Posted by Kate Hanaghan at '08:23'
AIM-listed cross-border payments provider Earthport produced half year results to the end of 2013 today showing revenue up an impressive 81% to £3.32m, including two months of foreign exchange broker Baydonhill, acquired in November (see Earthport – transforming cross-border payments, here). Losses before tax, acquisition costs, interest and share based payments matched revenue at £3.3m, although last time losses were twice revenue – so at least heading in the right direction.
Earthport is moving quickly to build a global network for the execution of medium-size payments (typically less than $50k) and to establish itself as a low-cost and reliable alternative to in-house systems and the use of cumbersome correspondent banking relationships. The global network of payment rails has expanded to 60 international routes with increased credibility and the World Bank investment in the company opening doors for further expansion.
The acquisition of Baydonhill also allows Earthport to provide FX services to banking clients (and take a turn), although the benefits have yet to kick in with gross margins more or less flat at 77% for the half year.
Another key move has been to sign up Bank of America on a global basis, see here, with the bank taking a stake in the company. This will drive additional investment in the Earthport network and services, accelerating the company’s move to establish itself as a de facto standard for cross-border payments.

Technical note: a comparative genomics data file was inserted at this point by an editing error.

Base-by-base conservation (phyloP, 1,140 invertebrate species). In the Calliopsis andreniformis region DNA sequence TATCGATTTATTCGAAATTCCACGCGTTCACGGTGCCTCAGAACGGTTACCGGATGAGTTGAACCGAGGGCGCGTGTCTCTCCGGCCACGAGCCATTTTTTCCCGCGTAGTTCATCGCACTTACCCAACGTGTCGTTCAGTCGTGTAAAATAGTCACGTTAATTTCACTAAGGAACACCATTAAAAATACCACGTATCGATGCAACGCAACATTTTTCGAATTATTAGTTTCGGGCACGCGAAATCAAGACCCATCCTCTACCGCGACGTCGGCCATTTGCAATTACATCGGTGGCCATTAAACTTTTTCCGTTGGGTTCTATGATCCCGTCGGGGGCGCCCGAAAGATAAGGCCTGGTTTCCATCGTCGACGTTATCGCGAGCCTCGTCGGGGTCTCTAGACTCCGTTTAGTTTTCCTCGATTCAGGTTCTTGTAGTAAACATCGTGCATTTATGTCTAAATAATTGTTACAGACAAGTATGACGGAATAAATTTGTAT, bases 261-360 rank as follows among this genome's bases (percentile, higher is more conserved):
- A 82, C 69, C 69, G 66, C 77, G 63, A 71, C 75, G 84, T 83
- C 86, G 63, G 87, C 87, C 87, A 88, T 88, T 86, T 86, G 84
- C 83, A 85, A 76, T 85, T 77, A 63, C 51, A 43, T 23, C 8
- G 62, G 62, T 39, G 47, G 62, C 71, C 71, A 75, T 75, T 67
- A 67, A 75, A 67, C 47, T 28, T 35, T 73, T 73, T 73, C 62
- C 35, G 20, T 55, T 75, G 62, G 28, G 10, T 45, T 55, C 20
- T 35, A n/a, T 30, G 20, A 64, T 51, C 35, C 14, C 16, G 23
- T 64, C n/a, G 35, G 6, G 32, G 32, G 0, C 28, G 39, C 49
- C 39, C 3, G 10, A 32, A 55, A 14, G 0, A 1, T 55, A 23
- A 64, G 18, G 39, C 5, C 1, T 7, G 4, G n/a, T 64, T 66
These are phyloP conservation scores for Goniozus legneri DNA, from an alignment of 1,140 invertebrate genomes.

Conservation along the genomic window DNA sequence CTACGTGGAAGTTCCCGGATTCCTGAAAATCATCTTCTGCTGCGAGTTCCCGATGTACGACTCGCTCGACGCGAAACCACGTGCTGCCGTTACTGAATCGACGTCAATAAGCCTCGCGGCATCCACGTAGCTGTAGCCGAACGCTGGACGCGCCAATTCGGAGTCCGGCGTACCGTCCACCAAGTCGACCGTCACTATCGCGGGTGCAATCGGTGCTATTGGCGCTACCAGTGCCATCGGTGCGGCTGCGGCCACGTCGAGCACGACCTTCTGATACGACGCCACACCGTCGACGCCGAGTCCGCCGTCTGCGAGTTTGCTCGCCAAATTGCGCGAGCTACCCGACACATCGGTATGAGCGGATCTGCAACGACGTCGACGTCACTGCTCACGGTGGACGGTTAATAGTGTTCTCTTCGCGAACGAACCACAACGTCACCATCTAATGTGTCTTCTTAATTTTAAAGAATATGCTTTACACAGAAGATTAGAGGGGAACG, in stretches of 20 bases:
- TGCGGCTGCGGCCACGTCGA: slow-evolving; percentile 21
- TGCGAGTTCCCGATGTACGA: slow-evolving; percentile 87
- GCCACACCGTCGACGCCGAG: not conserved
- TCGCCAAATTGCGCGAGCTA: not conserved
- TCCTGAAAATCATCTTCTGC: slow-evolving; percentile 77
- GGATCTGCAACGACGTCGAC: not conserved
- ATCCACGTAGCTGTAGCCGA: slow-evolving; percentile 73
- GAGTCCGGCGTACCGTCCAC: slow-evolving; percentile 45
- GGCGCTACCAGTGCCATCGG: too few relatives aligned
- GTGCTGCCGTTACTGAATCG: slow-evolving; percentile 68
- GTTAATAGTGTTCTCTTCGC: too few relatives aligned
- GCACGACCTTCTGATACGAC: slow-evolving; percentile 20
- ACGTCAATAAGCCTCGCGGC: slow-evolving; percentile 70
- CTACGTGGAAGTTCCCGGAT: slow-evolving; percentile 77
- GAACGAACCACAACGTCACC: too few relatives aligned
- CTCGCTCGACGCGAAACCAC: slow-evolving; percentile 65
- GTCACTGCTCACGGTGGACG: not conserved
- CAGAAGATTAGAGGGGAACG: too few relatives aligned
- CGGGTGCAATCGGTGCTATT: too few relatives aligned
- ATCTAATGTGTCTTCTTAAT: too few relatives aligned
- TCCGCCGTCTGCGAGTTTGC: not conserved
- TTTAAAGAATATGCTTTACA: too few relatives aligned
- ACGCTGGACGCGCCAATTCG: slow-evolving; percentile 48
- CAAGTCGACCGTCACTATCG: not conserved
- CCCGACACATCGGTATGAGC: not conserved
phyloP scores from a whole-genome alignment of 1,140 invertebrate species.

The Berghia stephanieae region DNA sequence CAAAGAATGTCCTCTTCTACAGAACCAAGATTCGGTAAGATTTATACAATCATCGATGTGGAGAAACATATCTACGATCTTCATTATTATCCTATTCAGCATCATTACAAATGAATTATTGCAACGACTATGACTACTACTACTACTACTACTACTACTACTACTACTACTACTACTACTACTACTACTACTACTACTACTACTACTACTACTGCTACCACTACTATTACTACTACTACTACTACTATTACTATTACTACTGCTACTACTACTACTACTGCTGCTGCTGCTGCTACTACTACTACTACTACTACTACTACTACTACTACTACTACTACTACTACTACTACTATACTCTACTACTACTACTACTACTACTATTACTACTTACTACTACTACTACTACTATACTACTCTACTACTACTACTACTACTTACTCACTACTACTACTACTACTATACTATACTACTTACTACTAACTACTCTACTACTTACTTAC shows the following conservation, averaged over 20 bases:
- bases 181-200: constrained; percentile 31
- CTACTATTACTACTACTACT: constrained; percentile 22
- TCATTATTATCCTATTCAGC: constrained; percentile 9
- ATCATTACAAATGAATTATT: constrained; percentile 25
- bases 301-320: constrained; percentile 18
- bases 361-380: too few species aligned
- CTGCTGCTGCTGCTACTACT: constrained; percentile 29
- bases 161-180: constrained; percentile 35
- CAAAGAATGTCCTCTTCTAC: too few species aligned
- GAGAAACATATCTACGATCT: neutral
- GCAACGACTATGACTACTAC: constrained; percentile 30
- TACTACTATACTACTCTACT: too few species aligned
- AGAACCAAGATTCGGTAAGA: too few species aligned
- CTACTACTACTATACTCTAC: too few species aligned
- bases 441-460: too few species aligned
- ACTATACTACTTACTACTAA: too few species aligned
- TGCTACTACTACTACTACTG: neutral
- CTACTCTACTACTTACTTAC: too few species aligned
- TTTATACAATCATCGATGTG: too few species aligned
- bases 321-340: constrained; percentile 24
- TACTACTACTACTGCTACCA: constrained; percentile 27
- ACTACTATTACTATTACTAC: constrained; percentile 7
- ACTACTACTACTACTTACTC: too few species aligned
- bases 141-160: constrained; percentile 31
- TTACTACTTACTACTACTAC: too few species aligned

Lots still to do, certainly, but with analysts forecasting EBITDA positive in the next fiscal year and continued infiltration into the global payments ecosystem – Earthport is one to watch.
Posted by Peter Roe at '07:54'
I stand corrected! Grubhub - the soon-to-IPO, US-based online meal delivery service that I wrote about last week (see Anchors aweigh!) – is in fact profitable! Their SEC S-1 filing reveals net income last year of $6.6m (15% down on 2012) on revenues of $137.1m (67% higher than 2012).
They aim to raise $100m through the IPO though as yet there is no indication as to proposed valuation. But even if they were floating as much as 25% of the company to gain those proceeds, that would still value the company at 3x revenues and 60x earnings (historical). Repeat after me: meals on wheels, meals on wheels …
Posted by Anthony Miller at '22:38'
- 1 comment
Five years ago...
Five years ago this week, the BoE took the momentous decision to cut interest rates to 0.5% and start QE/’printing money’. Exactly five years ago, on 3rd March 2009, the FTSE100 hit its financial crisis low of 3512. It has since risen by 94%.
But that is ‘as nothing’ compared to the tech indices we follow which also hit their financial crisis low this week five years ago in March 2009. Since then NASDAQ is up 233% and TechMark100 up 192%. The Support Services Index is up 181% and the FTSE Telecomm Index is up 132%.